Each episode of the series begins with an epigraph related to the hour’s theme, and those in Season 4 feel more pointed than ever, especially as they relate to power, who wields it, and the dangers that come from it. Birgitte is a remarkable woman full of ambition, a role model to many over the years, but we’ve seen how her desire for power has come at a cost to her personal life. Although she hasn’t been prime minister for years, and even though her desire for power is wrapped up in a longing to make Denmark (and the world) a better place, there’s a part of her that will always want more. Now that she doesn’t have a husband and children waiting at home, she’s able to devote all of her time to her career without feeling the pressure or judgment of the Danish people. More importantly, she can prioritize her career without feeling guilty for wanting to do so.
Birgitte isn’t the only person fighting for power and control in Power & Glory though. Katrine Fønsmark (Birgitte Hjort Sørensen), an on-air journalist who became Birgitte’s media advisor in Season 3, has just accepted a position as the head of news at her former employer, the broadcast television station TV1, at the start of the season. Throughout the eight episodes, we find her attempting to exert control over the newsroom. While her intentions are good and stem from a desire to break news and uncover corruption in politics (it should be noted that Borgen is one of the few shows on TV show to portray journalism with competence), she frequently butts heads with one of her reports, as she is unwilling to give up any sort of editorial control to her anchors.
Katrine presents an interesting alternative to Birgitte. While she’s always been successful in her professional life, she’s sometimes struggled to find long-term happiness. Since we last saw her, though, she’s maintained a loving and lasting relationship with Søren Ravn (Lars Mikkelsen), to whom she is now married and with whom she is raising two children. And while she, like Birgitte, is in a unique position of power this season, she’s struggling to maintain a grasp on it. The same questions we have presented to Birgitte over the years apply here too: How far is too far? How much is too much?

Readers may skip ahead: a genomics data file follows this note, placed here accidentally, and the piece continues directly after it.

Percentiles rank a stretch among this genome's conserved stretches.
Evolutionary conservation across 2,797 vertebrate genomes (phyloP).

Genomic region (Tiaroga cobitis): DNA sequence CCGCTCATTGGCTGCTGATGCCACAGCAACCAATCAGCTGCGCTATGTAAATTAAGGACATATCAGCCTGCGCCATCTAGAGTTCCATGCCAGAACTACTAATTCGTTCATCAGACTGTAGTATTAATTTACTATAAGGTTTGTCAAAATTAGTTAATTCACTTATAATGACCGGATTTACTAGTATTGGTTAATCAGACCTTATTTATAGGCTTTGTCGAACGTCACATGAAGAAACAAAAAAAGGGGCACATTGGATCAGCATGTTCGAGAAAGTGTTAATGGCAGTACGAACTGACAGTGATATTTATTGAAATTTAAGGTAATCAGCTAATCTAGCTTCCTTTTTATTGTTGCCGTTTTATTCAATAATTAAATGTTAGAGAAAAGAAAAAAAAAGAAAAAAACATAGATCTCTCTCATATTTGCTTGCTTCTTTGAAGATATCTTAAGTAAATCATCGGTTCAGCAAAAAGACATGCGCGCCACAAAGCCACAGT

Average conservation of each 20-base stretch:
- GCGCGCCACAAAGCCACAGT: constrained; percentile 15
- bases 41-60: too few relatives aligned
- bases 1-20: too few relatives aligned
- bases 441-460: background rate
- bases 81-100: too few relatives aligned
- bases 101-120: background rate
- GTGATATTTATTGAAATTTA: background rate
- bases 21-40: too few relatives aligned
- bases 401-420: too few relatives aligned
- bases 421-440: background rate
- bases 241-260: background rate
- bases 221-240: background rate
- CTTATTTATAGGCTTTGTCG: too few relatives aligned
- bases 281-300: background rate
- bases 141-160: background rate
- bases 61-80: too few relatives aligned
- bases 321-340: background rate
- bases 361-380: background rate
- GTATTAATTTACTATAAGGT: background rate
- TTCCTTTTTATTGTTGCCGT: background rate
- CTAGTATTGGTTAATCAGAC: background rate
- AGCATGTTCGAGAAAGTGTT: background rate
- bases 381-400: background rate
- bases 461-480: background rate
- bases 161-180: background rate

Like the three seasons that first captured our attention a decade ago and contributed to a growing desire for and interest in international television, Borgen: Power & Glory is a satisfying drama, one that has a lot to say about power, about women and how we’re viewed by society, and about what happens after we reach a certain age. It stands out in a crowded landscape for the way it places women in positions of power and asks them to engage with and react to a patriarchal society that rarely offers them the support they need or the respect they deserve. These eight new episodes might not always live up to the 30 that came before, but the messages within them and the debates they spark make them worth watching.
Borgen: Power & Glory is now streaming on Netflix.
Kaitlin Thomas is an entertainment journalist and TV critic. Her work has appeared in TV Guide, Salon, Gold Derby, Polygon, and TV.com, among other places. You can find her tweets about TV, sports, and Walton Goggins @thekaitling or read more of her work at kaitlinthomas.com.